In the Journals

Hispanic veterans with HCV at higher risk for cirrhosis, HCC

Hispanic veterans with hepatitis C virus infection had a higher risk for developing cirrhosis or hepatocellular carcinoma compared with African-American and non-Hispanic white patients, according to new study results.

Researchers, including Hashem B. El-Serag, MD, MSHS, and Fasiha Kanwal, MD, MSHS, of Baylor College of Medicine and Michael E. DeBakey Veterans Affairs Medical Center, Houston, collected and analyzed data from 149,407 patients (mean age, 52.5 years) in the Veterans Administration HCV Clinical Case Registry database between 2000 and 2009. All patients had active hepatitis C virus (HCV) viremia; 56.3% were non-Hispanic whites, 36.1% were African-Americans, 6% were Hispanic, and 1.6% were of other races.

Hashem B. El-Serag, MD

Hashem B. El-Serag

Data showed that Hispanics has the highest annual incidence rates of hepatocellular carcinoma (HCC; 7.8%) and cirrhosis (28.8%) among 3,551 and 13,099 patients who developed HCC and cirrhosis, respectively, during a mean follow-up of 5.2 years. African-Americans had the lowest incidence rates (3.9%, HCC; 13.3%, cirrhosis) compared with non-Hispanic whites (4.7% and 21.6%). Hispanics with HCV also had a greater risk for having a recorded diagnosis of cirrhosis (adjusted HR=1.28; 95% CI, 1.21-1.37) and HCC (aHR=1.61; 95% CI, 1.44-1.8) compared with non-Hispanic whites, while the risk among African-Americans was lower for cirrhosis (aHR=0.58; 95% CI, 0.55-0.6) and HCC (aHR=0.77; 95% CI, 0.71-0.83).

Fasiha Kanwal

Fasiha Kanwal

Adjusting for HCV genotype, HCV treatment, diabetes, and other factors, there were no changes in the association of race between development of cirrhosis or HCC.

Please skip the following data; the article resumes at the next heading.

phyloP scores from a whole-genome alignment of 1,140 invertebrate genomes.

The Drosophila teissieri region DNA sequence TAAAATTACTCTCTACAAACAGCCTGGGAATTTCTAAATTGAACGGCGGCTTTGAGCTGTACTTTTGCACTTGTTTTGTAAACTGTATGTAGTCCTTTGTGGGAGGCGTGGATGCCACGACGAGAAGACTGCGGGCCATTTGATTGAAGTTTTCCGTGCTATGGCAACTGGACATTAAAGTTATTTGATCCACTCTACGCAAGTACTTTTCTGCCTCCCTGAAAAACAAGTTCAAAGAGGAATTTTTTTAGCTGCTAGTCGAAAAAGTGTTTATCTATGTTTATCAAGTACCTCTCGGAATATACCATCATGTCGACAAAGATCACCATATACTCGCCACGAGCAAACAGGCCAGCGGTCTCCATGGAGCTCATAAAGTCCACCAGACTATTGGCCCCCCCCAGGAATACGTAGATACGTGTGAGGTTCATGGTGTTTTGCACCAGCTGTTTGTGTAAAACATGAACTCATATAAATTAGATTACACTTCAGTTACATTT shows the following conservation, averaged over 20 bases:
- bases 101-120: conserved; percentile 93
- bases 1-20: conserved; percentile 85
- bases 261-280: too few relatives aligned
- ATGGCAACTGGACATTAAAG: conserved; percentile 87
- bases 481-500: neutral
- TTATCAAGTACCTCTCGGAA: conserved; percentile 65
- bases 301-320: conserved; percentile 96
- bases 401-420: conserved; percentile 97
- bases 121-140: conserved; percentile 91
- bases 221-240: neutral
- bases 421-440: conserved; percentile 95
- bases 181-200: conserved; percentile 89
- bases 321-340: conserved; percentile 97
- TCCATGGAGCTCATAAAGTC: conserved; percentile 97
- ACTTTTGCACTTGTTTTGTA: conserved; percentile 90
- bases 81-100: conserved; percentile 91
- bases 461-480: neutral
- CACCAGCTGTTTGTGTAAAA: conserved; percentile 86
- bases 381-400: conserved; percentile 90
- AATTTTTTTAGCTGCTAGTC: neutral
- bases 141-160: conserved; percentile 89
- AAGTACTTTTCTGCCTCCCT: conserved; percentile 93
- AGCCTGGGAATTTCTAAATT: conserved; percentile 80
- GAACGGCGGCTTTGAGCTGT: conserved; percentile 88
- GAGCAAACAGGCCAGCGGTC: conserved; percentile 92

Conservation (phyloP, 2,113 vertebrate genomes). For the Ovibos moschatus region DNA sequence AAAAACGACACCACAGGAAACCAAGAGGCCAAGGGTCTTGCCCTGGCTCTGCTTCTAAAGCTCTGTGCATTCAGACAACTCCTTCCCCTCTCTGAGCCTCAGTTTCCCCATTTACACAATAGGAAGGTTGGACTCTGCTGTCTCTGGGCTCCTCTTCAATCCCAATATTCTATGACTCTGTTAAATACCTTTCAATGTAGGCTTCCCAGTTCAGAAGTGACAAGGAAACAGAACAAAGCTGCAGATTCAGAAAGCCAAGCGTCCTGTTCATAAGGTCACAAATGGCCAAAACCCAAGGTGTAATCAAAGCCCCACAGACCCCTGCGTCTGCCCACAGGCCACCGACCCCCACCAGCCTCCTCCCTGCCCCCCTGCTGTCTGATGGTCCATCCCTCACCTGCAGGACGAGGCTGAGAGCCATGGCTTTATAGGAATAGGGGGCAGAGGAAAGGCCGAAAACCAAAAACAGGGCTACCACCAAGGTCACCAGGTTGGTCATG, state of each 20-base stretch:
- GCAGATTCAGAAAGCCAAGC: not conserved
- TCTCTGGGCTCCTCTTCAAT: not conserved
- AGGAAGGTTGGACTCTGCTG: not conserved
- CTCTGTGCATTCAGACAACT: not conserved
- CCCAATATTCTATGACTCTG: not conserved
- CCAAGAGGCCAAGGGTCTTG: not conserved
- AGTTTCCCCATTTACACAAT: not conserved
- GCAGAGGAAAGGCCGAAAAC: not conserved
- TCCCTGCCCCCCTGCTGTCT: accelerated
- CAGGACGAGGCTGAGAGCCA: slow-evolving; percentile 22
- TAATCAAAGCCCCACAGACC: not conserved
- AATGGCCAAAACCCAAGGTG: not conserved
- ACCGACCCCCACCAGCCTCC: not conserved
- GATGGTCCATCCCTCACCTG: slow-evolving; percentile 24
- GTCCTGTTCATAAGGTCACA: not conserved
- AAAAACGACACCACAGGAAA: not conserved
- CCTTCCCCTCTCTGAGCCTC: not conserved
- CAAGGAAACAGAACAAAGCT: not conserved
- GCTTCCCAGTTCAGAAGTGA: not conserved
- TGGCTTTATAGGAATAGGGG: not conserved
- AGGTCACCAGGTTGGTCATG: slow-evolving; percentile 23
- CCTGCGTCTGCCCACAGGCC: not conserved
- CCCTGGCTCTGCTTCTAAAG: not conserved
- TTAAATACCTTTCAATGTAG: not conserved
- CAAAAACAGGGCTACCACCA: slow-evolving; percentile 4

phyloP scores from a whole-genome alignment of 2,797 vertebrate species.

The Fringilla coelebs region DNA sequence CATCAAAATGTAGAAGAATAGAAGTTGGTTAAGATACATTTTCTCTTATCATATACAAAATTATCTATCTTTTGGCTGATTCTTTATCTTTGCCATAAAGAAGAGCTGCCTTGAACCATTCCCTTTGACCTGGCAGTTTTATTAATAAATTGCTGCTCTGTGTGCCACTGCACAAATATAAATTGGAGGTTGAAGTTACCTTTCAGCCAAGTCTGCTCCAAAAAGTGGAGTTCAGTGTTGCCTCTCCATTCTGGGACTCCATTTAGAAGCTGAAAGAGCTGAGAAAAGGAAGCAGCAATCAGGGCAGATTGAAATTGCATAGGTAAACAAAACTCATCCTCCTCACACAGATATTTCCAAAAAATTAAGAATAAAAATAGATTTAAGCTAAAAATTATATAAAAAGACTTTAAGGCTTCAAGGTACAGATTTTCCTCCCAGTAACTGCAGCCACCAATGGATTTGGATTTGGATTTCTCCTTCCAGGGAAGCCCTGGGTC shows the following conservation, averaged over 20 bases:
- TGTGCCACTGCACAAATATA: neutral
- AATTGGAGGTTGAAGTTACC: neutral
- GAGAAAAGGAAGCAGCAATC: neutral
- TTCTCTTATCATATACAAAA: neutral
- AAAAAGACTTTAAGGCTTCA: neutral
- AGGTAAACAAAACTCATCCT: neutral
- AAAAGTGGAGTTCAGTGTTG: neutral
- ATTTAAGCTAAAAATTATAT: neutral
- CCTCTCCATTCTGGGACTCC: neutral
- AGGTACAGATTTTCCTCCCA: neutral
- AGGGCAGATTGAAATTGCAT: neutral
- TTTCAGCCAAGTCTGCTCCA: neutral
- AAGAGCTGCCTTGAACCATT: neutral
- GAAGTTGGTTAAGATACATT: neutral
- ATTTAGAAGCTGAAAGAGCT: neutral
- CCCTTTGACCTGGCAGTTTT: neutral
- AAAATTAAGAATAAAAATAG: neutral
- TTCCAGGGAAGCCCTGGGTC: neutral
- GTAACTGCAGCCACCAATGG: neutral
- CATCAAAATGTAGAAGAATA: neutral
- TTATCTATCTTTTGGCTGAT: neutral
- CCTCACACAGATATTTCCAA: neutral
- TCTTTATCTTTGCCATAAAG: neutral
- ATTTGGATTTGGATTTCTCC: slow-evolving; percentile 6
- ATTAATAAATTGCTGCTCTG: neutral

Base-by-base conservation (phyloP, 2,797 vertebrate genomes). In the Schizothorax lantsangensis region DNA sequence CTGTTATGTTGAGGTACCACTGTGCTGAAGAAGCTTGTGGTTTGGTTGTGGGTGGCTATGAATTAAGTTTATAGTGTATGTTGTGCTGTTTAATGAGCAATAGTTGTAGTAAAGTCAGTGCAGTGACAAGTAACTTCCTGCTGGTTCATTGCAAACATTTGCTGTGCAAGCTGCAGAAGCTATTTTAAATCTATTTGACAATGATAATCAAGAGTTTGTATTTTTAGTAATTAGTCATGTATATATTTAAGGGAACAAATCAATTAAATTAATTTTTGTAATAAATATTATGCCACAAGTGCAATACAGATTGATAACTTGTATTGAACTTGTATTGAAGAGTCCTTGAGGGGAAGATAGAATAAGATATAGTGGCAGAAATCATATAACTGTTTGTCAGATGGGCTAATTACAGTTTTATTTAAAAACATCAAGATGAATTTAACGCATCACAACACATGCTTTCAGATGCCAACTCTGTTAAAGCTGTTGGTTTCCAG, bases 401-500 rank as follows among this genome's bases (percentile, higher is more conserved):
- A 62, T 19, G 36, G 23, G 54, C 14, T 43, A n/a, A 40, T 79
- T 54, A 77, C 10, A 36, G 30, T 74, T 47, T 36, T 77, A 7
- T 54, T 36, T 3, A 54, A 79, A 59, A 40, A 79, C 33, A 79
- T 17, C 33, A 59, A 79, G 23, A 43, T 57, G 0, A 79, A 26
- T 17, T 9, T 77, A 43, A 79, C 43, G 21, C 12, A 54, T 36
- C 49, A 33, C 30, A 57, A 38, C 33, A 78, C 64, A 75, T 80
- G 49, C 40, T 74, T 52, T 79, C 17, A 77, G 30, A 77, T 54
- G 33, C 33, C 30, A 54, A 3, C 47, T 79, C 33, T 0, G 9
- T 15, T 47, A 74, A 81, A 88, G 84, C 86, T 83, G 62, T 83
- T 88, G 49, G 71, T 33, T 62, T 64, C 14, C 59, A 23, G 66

“Patients’ race was significantly associated with the risk for cirrhosis and HCC,” the researchers concluded. “These data are relevant to further the understanding of genetic as well as nongenetic differences that may explain the racial variations in the progression of liver disease, and can also guide physicians in counseling patients with HCV regarding the risk of disease progression.”

Disclosure: The researchers report no relevant financial disclosures.

Hispanic veterans with hepatitis C virus infection had a higher risk for developing cirrhosis or hepatocellular carcinoma compared with African-American and non-Hispanic white patients, according to new study results.

Researchers, including Hashem B. El-Serag, MD, MSHS, and Fasiha Kanwal, MD, MSHS, of Baylor College of Medicine and Michael E. DeBakey Veterans Affairs Medical Center, Houston, collected and analyzed data from 149,407 patients (mean age, 52.5 years) in the Veterans Administration HCV Clinical Case Registry database between 2000 and 2009. All patients had active hepatitis C virus (HCV) viremia; 56.3% were non-Hispanic whites, 36.1% were African-Americans, 6% were Hispanic, and 1.6% were of other races.

Hashem B. El-Serag, MD

Hashem B. El-Serag

Data showed that Hispanics has the highest annual incidence rates of hepatocellular carcinoma (HCC; 7.8%) and cirrhosis (28.8%) among 3,551 and 13,099 patients who developed HCC and cirrhosis, respectively, during a mean follow-up of 5.2 years. African-Americans had the lowest incidence rates (3.9%, HCC; 13.3%, cirrhosis) compared with non-Hispanic whites (4.7% and 21.6%). Hispanics with HCV also had a greater risk for having a recorded diagnosis of cirrhosis (adjusted HR=1.28; 95% CI, 1.21-1.37) and HCC (aHR=1.61; 95% CI, 1.44-1.8) compared with non-Hispanic whites, while the risk among African-Americans was lower for cirrhosis (aHR=0.58; 95% CI, 0.55-0.6) and HCC (aHR=0.77; 95% CI, 0.71-0.83).

Fasiha Kanwal

Fasiha Kanwal

Adjusting for HCV genotype, HCV treatment, diabetes, and other factors, there were no changes in the association of race between development of cirrhosis or HCC.

“Patients’ race was significantly associated with the risk for cirrhosis and HCC,” the researchers concluded. “These data are relevant to further the understanding of genetic as well as nongenetic differences that may explain the racial variations in the progression of liver disease, and can also guide physicians in counseling patients with HCV regarding the risk of disease progression.”

Disclosure: The researchers report no relevant financial disclosures.